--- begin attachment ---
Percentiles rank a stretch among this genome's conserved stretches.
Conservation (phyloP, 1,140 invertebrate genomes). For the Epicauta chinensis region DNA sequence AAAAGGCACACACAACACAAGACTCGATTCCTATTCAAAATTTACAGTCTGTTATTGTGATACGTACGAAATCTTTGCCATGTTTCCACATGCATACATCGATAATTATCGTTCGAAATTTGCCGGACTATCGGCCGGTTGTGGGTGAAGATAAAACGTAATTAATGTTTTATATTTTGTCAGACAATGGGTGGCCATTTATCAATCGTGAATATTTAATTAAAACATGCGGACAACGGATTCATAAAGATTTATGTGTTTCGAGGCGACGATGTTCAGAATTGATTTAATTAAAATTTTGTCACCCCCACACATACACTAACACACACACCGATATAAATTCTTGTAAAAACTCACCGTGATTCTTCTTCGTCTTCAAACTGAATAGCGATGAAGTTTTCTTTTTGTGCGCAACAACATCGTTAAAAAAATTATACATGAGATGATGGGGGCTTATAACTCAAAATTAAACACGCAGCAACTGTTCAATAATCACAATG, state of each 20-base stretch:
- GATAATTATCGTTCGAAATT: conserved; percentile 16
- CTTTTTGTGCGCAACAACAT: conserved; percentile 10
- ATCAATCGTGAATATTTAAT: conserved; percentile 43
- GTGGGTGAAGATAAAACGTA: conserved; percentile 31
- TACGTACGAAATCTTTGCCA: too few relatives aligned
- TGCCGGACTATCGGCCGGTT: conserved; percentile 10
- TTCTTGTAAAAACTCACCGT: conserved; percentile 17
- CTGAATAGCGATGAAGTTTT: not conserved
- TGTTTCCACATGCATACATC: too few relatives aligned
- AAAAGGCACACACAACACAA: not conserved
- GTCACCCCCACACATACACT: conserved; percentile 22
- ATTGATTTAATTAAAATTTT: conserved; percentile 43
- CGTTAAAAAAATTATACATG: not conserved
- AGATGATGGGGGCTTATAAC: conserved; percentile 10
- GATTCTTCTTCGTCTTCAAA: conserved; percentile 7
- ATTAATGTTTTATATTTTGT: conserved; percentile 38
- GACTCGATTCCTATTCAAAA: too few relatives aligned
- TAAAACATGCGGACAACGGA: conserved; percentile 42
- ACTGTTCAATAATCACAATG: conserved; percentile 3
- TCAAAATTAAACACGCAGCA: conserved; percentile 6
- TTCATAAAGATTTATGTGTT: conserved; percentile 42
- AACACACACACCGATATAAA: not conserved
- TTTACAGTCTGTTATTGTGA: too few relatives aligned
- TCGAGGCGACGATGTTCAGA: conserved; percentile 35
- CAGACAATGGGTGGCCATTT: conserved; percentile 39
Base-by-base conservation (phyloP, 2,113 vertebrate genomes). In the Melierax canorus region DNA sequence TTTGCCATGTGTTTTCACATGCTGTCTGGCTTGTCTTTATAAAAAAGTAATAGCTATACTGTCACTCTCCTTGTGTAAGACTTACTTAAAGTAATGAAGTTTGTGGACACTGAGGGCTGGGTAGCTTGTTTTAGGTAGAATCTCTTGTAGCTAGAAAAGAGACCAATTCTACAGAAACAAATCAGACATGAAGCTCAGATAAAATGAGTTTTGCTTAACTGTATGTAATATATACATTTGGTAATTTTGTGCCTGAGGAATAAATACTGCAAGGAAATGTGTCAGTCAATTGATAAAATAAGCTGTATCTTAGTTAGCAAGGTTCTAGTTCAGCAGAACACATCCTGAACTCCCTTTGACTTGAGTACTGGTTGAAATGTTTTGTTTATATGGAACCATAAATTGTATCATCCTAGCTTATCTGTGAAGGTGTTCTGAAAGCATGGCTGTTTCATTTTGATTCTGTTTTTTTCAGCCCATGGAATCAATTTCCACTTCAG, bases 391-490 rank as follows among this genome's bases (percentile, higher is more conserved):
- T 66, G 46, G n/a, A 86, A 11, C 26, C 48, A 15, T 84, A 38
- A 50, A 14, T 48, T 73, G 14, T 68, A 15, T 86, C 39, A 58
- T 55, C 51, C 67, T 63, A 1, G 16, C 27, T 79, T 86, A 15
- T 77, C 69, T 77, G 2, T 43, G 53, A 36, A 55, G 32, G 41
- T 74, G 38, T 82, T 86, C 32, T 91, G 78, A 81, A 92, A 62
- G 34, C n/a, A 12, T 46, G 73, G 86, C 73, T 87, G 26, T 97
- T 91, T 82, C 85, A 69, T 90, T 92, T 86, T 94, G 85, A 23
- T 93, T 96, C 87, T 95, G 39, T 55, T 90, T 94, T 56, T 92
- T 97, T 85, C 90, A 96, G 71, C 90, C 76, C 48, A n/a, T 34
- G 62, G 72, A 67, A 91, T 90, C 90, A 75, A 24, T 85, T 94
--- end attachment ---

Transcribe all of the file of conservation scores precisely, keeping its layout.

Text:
Percentiles rank a stretch among this genome's conserved stretches.
Conservation (phyloP, 1,140 invertebrate genomes). For the Epicauta chinensis region DNA sequence AAAAGGCACACACAACACAAGACTCGATTCCTATTCAAAATTTACAGTCTGTTATTGTGATACGTACGAAATCTTTGCCATGTTTCCACATGCATACATCGATAATTATCGTTCGAAATTTGCCGGACTATCGGCCGGTTGTGGGTGAAGATAAAACGTAATTAATGTTTTATATTTTGTCAGACAATGGGTGGCCATTTATCAATCGTGAATATTTAATTAAAACATGCGGACAACGGATTCATAAAGATTTATGTGTTTCGAGGCGACGATGTTCAGAATTGATTTAATTAAAATTTTGTCACCCCCACACATACACTAACACACACACCGATATAAATTCTTGTAAAAACTCACCGTGATTCTTCTTCGTCTTCAAACTGAATAGCGATGAAGTTTTCTTTTTGTGCGCAACAACATCGTTAAAAAAATTATACATGAGATGATGGGGGCTTATAACTCAAAATTAAACACGCAGCAACTGTTCAATAATCACAATG, state of each 20-base stretch:
- GATAATTATCGTTCGAAATT: conserved; percentile 16
- CTTTTTGTGCGCAACAACAT: conserved; percentile 10
- ATCAATCGTGAATATTTAAT: conserved; percentile 43
- GTGGGTGAAGATAAAACGTA: conserved; percentile 31
- TACGTACGAAATCTTTGCCA: too few relatives aligned
- TGCCGGACTATCGGCCGGTT: conserved; percentile 10
- TTCTTGTAAAAACTCACCGT: conserved; percentile 17
- CTGAATAGCGATGAAGTTTT: not conserved
- TGTTTCCACATGCATACATC: too few relatives aligned
- AAAAGGCACACACAACACAA: not conserved
- GTCACCCCCACACATACACT: conserved; percentile 22
- ATTGATTTAATTAAAATTTT: conserved; percentile 43
- CGTTAAAAAAATTATACATG: not conserved
- AGATGATGGGGGCTTATAAC: conserved; percentile 10
- GATTCTTCTTCGTCTTCAAA: conserved; percentile 7
- ATTAATGTTTTATATTTTGT: conserved; percentile 38
- GACTCGATTCCTATTCAAAA: too few relatives aligned
- TAAAACATGCGGACAACGGA: conserved; percentile 42
- ACTGTTCAATAATCACAATG: conserved; percentile 3
- TCAAAATTAAACACGCAGCA: conserved; percentile 6
- TTCATAAAGATTTATGTGTT: conserved; percentile 42
- AACACACACACCGATATAAA: not conserved
- TTTACAGTCTGTTATTGTGA: too few relatives aligned
- TCGAGGCGACGATGTTCAGA: conserved; percentile 35
- CAGACAATGGGTGGCCATTT: conserved; percentile 39
Base-by-base conservation (phyloP, 2,113 vertebrate genomes). In the Melierax canorus region DNA sequence TTTGCCATGTGTTTTCACATGCTGTCTGGCTTGTCTTTATAAAAAAGTAATAGCTATACTGTCACTCTCCTTGTGTAAGACTTACTTAAAGTAATGAAGTTTGTGGACACTGAGGGCTGGGTAGCTTGTTTTAGGTAGAATCTCTTGTAGCTAGAAAAGAGACCAATTCTACAGAAACAAATCAGACATGAAGCTCAGATAAAATGAGTTTTGCTTAACTGTATGTAATATATACATTTGGTAATTTTGTGCCTGAGGAATAAATACTGCAAGGAAATGTGTCAGTCAATTGATAAAATAAGCTGTATCTTAGTTAGCAAGGTTCTAGTTCAGCAGAACACATCCTGAACTCCCTTTGACTTGAGTACTGGTTGAAATGTTTTGTTTATATGGAACCATAAATTGTATCATCCTAGCTTATCTGTGAAGGTGTTCTGAAAGCATGGCTGTTTCATTTTGATTCTGTTTTTTTCAGCCCATGGAATCAATTTCCACTTCAG, bases 391-490 rank as follows among this genome's bases (percentile, higher is more conserved):
- T 66, G 46, G n/a, A 86, A 11, C 26, C 48, A 15, T 84, A 38
- A 50, A 14, T 48, T 73, G 14, T 68, A 15, T 86, C 39, A 58
- T 55, C 51, C 67, T 63, A 1, G 16, C 27, T 79, T 86, A 15
- T 77, C 69, T 77, G 2, T 43, G 53, A 36, A 55, G 32, G 41
- T 74, G 38, T 82, T 86, C 32, T 91, G 78, A 81, A 92, A 62
- G 34, C n/a, A 12, T 46, G 73, G 86, C 73, T 87, G 26, T 97
- T 91, T 82, C 85, A 69, T 90, T 92, T 86, T 94, G 85, A 23
- T 93, T 96, C 87, T 95, G 39, T 55, T 90, T 94, T 56, T 92
- T 97, T 85, C 90, A 96, G 71, C 90, C 76, C 48, A n/a, T 34
- G 62, G 72, A 67, A 91, T 90, C 90, A 75, A 24, T 85, T 94